Atypical anorexia nervosa (AAN) is a condition where a person has the typical signs and symptoms of anorexia nervosa. However, their weight remains within or above the medically defined healthy range.

As individuals with AAN are not within the underweight range, doctors may not immediately detect the condition, posing significant challenges for diagnosis and treatment.

However, people with AAN demand the same degree of support and therapy as those with more conventional presentations. They are still at risk for the same challenges and complications as those with typical anorexia.

This article explores AAN, its symptoms, and treatment.

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AAN is a relatively recent classification of eating disorders introduced in the Diagnostic and Statistical Manual of Mental Disorders, 5th edition, text revision (DSM-5-TR). It falls under the category of Other Specified Feeding or Eating Disorders (OSFED).

Before the introduction of this specific classification, many individuals who exhibited signs and symptoms of anorexia nervosa but did not meet the weight criterion were often undiagnosed or misdiagnosed.

Although the person has a body mass index at or above the healthy range, they still experience the same characteristics of anorexia nervosa, such as distress, body dissatisfaction, and fear of gaining weight. They may also experience significant weight loss, but people can often overlook it because they started at a higher weight.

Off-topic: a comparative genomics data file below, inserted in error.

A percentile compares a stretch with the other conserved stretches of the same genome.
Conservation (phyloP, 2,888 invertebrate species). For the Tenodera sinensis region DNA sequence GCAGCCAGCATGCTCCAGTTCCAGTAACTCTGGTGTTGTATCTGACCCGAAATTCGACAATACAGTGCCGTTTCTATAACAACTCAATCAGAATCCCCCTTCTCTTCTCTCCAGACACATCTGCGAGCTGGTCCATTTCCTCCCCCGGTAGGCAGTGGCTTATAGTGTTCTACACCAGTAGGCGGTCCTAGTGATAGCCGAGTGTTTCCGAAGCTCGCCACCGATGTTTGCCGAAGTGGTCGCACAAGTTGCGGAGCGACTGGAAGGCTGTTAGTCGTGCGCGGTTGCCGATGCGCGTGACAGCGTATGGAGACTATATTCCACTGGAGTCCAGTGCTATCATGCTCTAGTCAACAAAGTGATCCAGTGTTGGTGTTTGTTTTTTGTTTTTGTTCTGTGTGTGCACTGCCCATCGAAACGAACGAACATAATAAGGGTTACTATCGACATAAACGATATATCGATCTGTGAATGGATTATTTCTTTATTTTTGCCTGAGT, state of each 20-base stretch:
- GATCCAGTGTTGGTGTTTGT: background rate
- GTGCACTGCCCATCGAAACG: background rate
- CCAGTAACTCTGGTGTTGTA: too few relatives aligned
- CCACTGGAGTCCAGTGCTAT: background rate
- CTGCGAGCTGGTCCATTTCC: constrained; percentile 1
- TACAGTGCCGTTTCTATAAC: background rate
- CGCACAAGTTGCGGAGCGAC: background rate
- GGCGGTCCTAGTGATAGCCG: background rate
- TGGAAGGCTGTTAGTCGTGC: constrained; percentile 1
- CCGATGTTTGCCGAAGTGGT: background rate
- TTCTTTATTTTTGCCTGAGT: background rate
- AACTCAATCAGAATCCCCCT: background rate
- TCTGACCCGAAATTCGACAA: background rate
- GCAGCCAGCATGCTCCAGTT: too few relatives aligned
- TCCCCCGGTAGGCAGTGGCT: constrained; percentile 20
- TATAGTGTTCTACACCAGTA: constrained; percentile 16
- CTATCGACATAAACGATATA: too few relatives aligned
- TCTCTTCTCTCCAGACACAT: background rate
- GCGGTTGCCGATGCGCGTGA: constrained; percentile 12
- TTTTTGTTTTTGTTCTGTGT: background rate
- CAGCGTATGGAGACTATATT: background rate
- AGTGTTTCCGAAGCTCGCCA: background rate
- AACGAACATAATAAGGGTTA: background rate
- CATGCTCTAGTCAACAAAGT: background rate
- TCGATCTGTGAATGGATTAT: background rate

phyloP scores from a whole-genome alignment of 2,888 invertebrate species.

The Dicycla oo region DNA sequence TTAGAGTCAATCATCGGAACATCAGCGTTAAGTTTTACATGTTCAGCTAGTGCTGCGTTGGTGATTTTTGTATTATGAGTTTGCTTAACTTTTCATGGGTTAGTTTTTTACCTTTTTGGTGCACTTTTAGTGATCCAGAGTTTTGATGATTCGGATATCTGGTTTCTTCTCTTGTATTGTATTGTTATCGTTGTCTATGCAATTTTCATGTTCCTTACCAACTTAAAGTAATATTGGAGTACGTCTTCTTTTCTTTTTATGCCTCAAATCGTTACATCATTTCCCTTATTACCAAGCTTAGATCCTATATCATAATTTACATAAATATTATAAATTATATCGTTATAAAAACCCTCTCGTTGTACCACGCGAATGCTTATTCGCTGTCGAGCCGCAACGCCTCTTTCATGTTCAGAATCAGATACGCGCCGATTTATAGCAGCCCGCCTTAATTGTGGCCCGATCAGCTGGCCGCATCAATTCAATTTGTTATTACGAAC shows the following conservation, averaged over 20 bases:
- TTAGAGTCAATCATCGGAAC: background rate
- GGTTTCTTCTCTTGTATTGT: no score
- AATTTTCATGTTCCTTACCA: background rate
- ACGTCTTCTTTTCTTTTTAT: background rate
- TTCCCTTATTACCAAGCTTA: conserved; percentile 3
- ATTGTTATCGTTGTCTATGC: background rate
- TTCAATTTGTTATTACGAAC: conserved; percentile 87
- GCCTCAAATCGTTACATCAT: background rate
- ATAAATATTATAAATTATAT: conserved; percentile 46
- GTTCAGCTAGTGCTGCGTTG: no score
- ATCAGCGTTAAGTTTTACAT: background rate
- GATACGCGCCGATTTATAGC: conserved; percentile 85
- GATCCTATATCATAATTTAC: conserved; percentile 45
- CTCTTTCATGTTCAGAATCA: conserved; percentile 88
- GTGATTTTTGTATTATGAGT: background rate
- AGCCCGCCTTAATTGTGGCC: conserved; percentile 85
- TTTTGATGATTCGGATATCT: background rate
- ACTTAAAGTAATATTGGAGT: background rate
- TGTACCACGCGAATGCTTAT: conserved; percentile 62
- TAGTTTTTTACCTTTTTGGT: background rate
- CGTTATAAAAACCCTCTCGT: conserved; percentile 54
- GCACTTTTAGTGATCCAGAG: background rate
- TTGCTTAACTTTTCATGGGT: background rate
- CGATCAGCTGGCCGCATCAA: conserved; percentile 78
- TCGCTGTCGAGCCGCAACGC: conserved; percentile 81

Individuals with AAN may exhibit a range of symptoms consistent with anorexia nervosa. These include:

  • an intense fear of gaining weight
  • distorted body image
  • engaging in behaviors to prevent weight gain, such as excessive exercise, extreme dietary restrictions, or purging
  • preoccupation with food, dieting, and body size
  • physical signs such as dizziness or fatigue
  • irregular or no periods

While AAN and anorexia nervosa share many psychological and behavioral characteristics, there is a crucial distinction between them.

In anorexia nervosa, the individual’s weight drops below the medically defined healthy range. Conversely, individuals with AAN maintain a weight that is either within or above this range.

This weight criterion often causes misunderstandings and misdiagnoses between the two conditions.

Eating disorders — including AAN — arise from a combination of genetic, psychological, and environmental factors. Some recognized triggers and risk factors include:

  • genetic predisposition or a family history of eating disorders
  • societal pressures emphasizing thinness or a specific body type
  • psychological factors, such as perfectionism
  • traumatic events or experiences, such as bullying related to weight or body image

Doctors often find diagnosing AAN more challenging than diagnosing anorexia nervosa. Common stereotypes and misconceptions about eating disorders can introduce biases, delaying or even missing a diagnosis.

Individuals with AAN may experience malnutrition, psychological symptoms, and severe health issues after weight loss.